I am assuming you are calling your WebView field "webView" (and yes, your WebView reference must be a field unfortunately). I have not found another way to do it that would be independent from the name of the field (unless I loop through all the fields and check if each one is from a WebView class, which I do not want to do for performance issues).

  • Actually I found this to be the best solution (atleast for me). I'm using Xamarin Android and was losing ~1 MB each time an Activity with a WebView was closed. – Tobias81 Oct 10 '14 at 12:41

After reading http://code.google.com/p/android/issues/detail?id=9375, maybe we could use reflection to set ConfigCallback.mWindowManager to null on Activity.onDestroy and restore it on Activity.onCreate. I'm unsure though if it requires some permissions or violates any policy. This is dependent on android.webkit implementation and it may fail on later versions of Android.

public void setConfigCallback(WindowManager windowManager) {
    try {
        Field field = WebView.class.getDeclaredField("mWebViewCore");
        field = field.getType().getDeclaredField("mBrowserFrame");
        field = field.getType().getDeclaredField("sConfigCallback");
        Object configCallback = field.get(null);

        if (null == configCallback) {

        field = field.getType().getDeclaredField("mWindowManager");
        field.set(configCallback, windowManager);
    } catch(Exception e) {

Calling the above method in Activity

public void onCreate(Bundle savedInstanceState) {

public void onDestroy() {
  • Has anyone tested this thoroughly and can confirm it works reliably? – jenzz Dec 18 '12 at 13:44
  • There is no policy to violate (regarding hidden APIs or whatnot), you just don't have any guarantees that the underlying system wont change in an update. Potentially you could wrap this code in an API level check and only allow it for new SDK revisions after testing with them. – powerj1984 May 20 '13 at 21:24
  • I think this is a good way to fix it when the first created Activity with WebView instance is going to be destroyed. I suffered a lot from this problem. But it MAY make troubles when you try to start another Activity with WebView. – qiuping345 Nov 19 '13 at 7:34

I fixed memory leak issue of frustrating Webview like this:

(I hope this may help many)


  • To create a webview, a reference (say an activity) is needed.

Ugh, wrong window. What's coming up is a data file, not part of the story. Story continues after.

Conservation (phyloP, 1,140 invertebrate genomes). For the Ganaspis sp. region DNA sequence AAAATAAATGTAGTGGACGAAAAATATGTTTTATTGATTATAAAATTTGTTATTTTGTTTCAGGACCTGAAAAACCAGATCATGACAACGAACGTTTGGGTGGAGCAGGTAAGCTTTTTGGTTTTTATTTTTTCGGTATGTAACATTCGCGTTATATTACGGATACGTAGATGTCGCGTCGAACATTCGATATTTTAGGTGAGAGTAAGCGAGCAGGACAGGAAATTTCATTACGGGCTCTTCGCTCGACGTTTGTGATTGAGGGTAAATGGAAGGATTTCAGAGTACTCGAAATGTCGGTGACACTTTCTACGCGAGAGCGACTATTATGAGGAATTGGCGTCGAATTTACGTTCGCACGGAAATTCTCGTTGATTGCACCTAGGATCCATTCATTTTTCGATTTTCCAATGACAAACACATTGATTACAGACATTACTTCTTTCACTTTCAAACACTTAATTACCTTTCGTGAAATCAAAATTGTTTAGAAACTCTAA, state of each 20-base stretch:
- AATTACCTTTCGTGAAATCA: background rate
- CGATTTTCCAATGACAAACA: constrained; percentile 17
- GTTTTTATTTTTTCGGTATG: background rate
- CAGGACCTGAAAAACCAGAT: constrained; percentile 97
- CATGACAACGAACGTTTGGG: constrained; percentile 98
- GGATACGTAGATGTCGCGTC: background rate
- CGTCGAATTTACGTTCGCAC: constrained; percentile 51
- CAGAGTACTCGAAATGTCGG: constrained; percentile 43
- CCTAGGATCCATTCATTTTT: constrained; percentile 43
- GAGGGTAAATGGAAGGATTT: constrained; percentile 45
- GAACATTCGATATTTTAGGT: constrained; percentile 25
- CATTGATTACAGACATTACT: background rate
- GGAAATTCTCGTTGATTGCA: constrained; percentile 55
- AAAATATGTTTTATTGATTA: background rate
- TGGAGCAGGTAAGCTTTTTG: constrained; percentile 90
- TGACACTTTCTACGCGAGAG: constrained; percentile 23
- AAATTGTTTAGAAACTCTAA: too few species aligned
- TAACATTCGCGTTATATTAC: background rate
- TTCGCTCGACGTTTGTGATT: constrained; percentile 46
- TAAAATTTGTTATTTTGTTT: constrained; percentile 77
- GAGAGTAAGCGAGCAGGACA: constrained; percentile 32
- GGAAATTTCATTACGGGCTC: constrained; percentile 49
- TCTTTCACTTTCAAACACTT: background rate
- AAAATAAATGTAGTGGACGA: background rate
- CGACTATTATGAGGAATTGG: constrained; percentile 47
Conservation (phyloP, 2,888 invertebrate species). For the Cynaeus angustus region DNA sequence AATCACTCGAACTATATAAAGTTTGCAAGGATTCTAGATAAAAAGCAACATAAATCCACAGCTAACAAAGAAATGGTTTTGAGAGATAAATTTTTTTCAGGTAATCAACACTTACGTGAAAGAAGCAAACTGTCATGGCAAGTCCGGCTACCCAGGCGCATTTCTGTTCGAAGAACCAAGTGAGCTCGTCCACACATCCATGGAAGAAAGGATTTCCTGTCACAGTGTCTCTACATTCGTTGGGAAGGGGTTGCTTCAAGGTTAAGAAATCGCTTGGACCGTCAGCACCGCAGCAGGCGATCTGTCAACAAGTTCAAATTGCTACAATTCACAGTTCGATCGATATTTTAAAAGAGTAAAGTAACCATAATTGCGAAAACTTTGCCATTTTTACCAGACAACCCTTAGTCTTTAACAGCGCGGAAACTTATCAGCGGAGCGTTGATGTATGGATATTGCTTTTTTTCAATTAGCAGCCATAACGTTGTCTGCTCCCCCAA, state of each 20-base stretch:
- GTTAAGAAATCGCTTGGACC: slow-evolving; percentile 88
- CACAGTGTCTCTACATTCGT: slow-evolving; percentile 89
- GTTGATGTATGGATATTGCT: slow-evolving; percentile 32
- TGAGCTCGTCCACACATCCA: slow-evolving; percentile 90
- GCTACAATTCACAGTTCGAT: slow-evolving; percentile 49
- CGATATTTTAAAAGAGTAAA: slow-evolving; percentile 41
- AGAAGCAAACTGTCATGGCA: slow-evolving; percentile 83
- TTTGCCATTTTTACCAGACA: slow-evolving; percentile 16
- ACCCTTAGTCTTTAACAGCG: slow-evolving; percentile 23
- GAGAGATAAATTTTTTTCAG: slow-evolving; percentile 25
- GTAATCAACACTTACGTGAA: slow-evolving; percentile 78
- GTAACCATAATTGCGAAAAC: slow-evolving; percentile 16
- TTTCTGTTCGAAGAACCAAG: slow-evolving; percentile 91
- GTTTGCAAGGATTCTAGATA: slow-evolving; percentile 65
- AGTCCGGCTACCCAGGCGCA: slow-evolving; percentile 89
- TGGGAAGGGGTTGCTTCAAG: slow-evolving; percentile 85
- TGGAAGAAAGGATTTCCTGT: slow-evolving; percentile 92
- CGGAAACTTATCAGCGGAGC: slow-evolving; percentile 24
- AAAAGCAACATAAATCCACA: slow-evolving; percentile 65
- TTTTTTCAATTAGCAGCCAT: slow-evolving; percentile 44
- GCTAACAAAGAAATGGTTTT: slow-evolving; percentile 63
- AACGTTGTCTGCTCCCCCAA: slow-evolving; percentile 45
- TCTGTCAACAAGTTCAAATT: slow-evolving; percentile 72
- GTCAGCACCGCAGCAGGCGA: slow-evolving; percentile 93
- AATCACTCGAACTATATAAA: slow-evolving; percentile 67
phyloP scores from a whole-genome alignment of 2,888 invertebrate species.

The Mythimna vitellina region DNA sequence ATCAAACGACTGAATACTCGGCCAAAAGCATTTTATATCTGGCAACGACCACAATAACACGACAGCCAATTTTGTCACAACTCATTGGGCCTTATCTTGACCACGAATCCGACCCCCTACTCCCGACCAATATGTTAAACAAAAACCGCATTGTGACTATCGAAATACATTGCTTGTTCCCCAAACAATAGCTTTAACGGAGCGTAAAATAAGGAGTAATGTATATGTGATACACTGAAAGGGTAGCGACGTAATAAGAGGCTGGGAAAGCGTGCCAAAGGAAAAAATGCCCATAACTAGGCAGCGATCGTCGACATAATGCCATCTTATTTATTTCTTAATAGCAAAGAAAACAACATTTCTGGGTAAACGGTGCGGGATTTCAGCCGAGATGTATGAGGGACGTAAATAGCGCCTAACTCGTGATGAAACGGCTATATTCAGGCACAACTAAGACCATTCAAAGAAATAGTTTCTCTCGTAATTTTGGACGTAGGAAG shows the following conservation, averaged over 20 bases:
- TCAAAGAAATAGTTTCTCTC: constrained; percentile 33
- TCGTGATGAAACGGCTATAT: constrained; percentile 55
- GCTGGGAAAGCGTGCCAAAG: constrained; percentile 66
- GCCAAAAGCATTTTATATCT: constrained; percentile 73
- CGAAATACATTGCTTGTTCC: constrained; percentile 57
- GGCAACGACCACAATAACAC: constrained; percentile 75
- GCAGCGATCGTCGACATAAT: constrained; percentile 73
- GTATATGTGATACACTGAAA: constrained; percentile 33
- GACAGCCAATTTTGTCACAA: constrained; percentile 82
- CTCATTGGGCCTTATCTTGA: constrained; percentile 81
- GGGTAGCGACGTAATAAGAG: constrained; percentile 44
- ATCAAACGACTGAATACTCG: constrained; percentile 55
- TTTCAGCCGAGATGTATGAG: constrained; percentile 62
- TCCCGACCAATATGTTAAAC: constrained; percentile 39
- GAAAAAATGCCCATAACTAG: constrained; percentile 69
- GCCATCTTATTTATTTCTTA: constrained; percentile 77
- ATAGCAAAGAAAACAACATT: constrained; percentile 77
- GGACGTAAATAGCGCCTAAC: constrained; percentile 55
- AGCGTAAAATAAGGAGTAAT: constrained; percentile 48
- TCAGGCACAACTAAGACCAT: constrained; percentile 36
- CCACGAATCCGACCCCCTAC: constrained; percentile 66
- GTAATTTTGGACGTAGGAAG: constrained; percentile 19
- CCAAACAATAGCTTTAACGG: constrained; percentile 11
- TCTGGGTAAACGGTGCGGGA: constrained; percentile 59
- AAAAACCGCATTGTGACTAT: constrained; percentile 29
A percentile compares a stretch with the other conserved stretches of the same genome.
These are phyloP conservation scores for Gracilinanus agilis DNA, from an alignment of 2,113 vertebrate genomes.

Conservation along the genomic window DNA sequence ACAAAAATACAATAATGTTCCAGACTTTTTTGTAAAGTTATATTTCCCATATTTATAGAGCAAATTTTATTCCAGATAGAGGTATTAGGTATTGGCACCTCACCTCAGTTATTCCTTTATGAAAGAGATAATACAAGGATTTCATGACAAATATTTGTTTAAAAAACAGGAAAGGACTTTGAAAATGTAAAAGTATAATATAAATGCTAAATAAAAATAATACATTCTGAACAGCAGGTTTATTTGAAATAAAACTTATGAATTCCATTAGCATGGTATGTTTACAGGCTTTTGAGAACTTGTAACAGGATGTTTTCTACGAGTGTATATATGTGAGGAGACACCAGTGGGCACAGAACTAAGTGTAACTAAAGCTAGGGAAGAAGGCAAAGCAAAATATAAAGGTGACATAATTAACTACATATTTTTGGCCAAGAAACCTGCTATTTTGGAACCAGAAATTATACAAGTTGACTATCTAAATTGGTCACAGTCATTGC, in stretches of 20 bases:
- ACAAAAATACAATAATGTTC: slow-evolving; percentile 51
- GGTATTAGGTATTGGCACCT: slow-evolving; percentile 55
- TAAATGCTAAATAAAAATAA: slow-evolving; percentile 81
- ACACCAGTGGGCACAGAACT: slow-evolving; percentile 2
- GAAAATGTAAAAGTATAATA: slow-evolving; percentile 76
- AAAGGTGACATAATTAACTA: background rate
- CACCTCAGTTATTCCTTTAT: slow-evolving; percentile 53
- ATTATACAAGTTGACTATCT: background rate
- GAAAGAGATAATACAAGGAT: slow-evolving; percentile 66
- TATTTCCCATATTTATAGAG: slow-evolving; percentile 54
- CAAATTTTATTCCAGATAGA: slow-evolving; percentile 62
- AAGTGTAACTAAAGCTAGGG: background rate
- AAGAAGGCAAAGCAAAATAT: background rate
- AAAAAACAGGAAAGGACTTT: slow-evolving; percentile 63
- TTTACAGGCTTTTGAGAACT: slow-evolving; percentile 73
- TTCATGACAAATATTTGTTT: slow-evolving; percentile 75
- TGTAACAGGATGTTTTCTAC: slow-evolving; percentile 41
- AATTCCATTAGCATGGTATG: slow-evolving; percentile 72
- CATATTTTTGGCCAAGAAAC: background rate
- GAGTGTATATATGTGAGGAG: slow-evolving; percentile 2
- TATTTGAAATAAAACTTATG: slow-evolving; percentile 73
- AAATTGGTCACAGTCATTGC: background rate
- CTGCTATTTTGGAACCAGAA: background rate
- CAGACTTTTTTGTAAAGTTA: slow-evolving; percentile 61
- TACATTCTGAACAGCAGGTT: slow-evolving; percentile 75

• To kill a process:

android.os.Process.killProcess(android.os.Process.myPid()); can be called.

Turning point:

By default, all activities run in same process in one application. (the process is defined by package name). But:

Different processes can be created within same application.

Solution: If a different process is created for an activity, its context can be used to create a webview. And when this process is killed, all components having references to this activity (webview in this case) are killed and the main desirable part is :

GC is called forcefully to collect this garbage (webview).

Code for help: (one simple case)

Total two activities: say A & B

Manifest file:

        android:process="com.processkill.p1" // can be given any name 
        android:theme="@style/AppTheme" >
            android:label="@string/app_name" >
                <action android:name="android.intent.action.MAIN" />
                <category android:name="android.intent.category.LAUNCHER" />

            android:label="@string/app_name" >

Start A then B

A > B

B is created with webview embedded.

When backKey is pressed on activity B, onDestroy is called:

    public void onDestroy() {

and this kills the current process i.e. com.processkill.p3

and takes away the webview referenced to it

NOTE: Take extra care while using this kill command. (not recommended due to obvious reasons). Don't implement any static method in the activity (activity B in this case). Don't use any reference to this activity from any other (as it will be killed and no longer available).

  • How would one handle navigation within the webview using this method (i.e. redirects, login, links, forms etc.)? – Megakoresh Aug 17 '16 at 9:32

You can try putting the web activity in a seperate process and exit when the activity is destroyed, if multiprocess handling is not a big effort to you.

There is an issue with "app context" workaround: crash when WebView tries to show any dialog. For example "remember the password" dialog on login/pass forms submition (any other cases?).

It could be fixed with WebView settings' setSavePassword(false) for the "remember the password" case.

  • Another case (reproduced on Galaxy Nexus, HTC Hero, but not on Galaxy Ace): choosing from the drop-down list (this one also triggers WebView to show a dialog). – Denis Gladkiy Sep 27 '12 at 5:36

You need to remove the WebView from the parent view before calling WebView.destroy().

WebView's destroy() comment - "This method should be called after this WebView has been removed from the view system."

  • This is what solved the problem for me. Add it to a FrameLayout, and then remove the web view from that FrameLayout in onDestroy() of the activity. – Carl B Jan 30 '17 at 18:04